- 150ml full-fat milk
One of the most widely used ingredients, milk is often referred to as a complete food. While cow…
- 3 tbsp black treacle
- 225ml vegetable oil, plus a little for greasing
- 375g plain flour
- 3 tsp baking powder
Baking powder is a raising agent that is commonly used in cake-making. It is made from an alkali…
- 1½ tsp bicarbonate of soda
Bicarbonate of soda, or baking soda, is an alkali which is used to raise soda breads and full-…
- 375g light brown soft sugar
- 1½ tsp ground cinnamon
- 1½ tsp ground ginger
- 3 good pinches of ground cloves
- 300ml buttermilk
There are two types of buttermilk. Traditional buttermilk is a thin, cloudy, slightly tart but…
- 3 large eggs
The ultimate convenience food, eggs are powerhouses of nutrition, packed with protein and a…
- 3 tbsp dark rum (optional – replace with extra milk, if you like)
- 1½ tsp vanilla extract
For the caramel biscuit icing
- 250g pack slightly salted butter, very soft
- 600g icing sugar, plus a little extra for dusting
- 300g full-fat cream cheese
- 2 tsp vanilla bean extract
- 200g smooth caramelised biscuit spread (I used Lotus Biscoff biscuit spread)
Caramelised biscuit spread is a sweet and creamy spread made by blending biscuits (like Lotus…
- 50g desiccated coconut, to decorate
- silver edible glitter (optional)
- gingerbread shapes (see tip)
Measure the milk and treacle into a saucepan (grease the measuring spoon with a little oil first and the treacle will easily slide off). Bring to a gentle simmer and stir until combined, then set aside to cool. Meanwhile, grease 3 x 20cm loose-bottomed cake tins with a little oil and line the bases with baking parchment (if you don’t have enough cake tins, see tip). If the tins are any shallower than 4cm, line the sides with a deep collar too. Heat oven to 180C/160C fan/gas 4.
Measure the flour, baking powder, bicarbonate of soda, sugar and spices into a large bowl, then add 1/2 tsp fine salt. Mix the dry ingredients together with a large whisk; if there are any large lumps of sugar, squeeze these through your fingers until you have an even, sandy-textured mixture.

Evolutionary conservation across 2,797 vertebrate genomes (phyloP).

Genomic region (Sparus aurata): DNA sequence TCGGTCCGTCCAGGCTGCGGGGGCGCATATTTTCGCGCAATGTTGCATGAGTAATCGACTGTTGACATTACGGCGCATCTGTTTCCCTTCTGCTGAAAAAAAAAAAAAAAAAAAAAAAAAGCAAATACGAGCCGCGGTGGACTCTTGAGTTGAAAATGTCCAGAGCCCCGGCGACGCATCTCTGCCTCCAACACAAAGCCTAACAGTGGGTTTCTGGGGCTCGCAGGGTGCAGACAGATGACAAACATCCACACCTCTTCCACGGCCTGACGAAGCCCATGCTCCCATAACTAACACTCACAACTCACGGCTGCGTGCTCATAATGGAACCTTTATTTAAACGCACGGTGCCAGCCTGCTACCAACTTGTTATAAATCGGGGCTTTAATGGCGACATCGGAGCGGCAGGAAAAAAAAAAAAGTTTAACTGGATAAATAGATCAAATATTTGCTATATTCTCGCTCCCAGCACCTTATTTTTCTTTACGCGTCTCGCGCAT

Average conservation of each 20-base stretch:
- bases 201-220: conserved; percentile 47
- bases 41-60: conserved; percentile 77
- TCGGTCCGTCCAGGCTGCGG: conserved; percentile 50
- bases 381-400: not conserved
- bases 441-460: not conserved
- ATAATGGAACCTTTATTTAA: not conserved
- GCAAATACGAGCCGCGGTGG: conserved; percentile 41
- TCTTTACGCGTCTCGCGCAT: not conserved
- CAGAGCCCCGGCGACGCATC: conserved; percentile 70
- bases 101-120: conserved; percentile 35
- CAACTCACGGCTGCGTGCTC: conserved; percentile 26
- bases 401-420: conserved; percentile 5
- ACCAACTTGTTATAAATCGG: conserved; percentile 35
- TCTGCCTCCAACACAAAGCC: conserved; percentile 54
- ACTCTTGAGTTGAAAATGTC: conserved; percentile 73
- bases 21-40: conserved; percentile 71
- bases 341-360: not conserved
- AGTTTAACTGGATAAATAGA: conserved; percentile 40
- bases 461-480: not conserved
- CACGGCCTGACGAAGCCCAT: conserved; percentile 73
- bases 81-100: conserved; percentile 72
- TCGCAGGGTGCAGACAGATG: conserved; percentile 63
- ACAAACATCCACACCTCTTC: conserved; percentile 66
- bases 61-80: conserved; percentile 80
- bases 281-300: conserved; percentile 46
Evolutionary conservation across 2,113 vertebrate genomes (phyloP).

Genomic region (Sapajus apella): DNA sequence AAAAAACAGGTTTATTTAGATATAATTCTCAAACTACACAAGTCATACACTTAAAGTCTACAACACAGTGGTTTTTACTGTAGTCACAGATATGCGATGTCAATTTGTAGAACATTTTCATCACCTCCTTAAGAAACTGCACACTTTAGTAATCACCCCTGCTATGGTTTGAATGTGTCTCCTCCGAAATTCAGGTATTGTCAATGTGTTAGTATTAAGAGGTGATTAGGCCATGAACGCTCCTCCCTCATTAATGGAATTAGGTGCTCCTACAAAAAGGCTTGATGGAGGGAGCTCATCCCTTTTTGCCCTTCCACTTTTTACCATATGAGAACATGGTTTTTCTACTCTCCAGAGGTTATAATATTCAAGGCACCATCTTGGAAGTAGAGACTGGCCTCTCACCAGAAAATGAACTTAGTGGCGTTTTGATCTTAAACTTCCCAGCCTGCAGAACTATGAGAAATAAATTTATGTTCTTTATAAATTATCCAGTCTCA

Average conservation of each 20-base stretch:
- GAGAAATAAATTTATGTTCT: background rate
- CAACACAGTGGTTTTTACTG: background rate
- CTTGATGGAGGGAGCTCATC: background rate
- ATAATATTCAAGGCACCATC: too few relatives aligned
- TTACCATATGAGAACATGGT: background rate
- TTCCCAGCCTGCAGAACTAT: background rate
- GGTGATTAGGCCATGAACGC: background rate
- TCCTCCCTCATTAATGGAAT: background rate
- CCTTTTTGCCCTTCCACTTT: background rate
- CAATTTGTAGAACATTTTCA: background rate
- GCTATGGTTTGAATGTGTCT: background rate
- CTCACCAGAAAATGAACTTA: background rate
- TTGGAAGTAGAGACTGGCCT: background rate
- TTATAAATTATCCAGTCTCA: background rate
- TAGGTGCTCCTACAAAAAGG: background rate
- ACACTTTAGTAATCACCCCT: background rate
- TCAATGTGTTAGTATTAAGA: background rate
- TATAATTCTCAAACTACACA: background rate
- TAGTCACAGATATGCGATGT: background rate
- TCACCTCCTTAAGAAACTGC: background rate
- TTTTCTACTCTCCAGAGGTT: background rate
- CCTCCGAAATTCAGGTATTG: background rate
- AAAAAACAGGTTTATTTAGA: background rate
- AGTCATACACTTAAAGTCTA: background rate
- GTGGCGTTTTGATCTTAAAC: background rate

In a jug, whisk the oil, buttermilk, eggs, rum and vanilla. Add the milk and treacle mixture, and mix well. Pour the wet ingredients into the dry, and whisk into a smooth batter. Divide between the tins and bake for 25-30 mins until a skewer inserted into the centre of the cakes comes out clean. You may have to swap the cakes over to cook evenly, but don’t do this until they’ve had at least 20 mins cooking. Cool the cakes in their tins for 10 mins, then transfer to a wire rack, peel off the parchment and leave to cool completely. Once cooled, you can wrap the sponges in cling film and store in a cool place for 4 days, or freeze for up to 2 months – the texture and flavour will be all the better for it.
To make the icing, put the butter and half the icing sugar in a large bowl. Mash together roughly with a spatula, then whizz with an electric hand whisk until smooth. Add the remaining icing sugar, the cream cheese, vanilla bean extract and biscuit spread. Mix again until smooth and evenly mixed. Transfer half the icing to another bowl and set aside. Use the remaining icing to stack the cakes and cover the entire outside in a thin layer – don’t worry about making the cake look too neat at this stage, as any crumbs trapped in the icing will be covered in the final coat. Chill the cake for 30 mins and the remaining icing for 20 mins (remove the icing from the fridge 10 mins before the cake to soften a little).
When the icing on the cake is firm, remove it from the fridge and use the remaining icing to cover the cake. Smooth the sides using a palette knife, but leave peaks and dips on top for your snow scene. Top the cake generously with desiccated coconut, a dusting of sieved icing sugar and some edible glitter, if you like, then decorate the top and sides with gingerbread shapes (see tip). If you’re not eating the cake within a few hours, store it in the fridge, but bring back to room temperature before serving. Wlll keep for 2 days.
Only one tin?If you have just 1 x 20cm cake tin, you can easily divide the cake mixture into three and bake the sponges in batches. Work in metric measurements as they are easier to scale down for this recipe, and write the new measurements out before you start, so you don’t get mixed up halfway through.
Decorating your cakeI used gingerbread Christmas trees, a house and hearts (you’ll need about 15 hearts for the outside). To decorate, mix 300g fondant icing sugar with enough water to make a thick icing, transfer to a piping bag fitted with a fine nozzle. Decorate however you like, then leave to dry. Place the trees and house on top of the cake and push the hearts into the icing.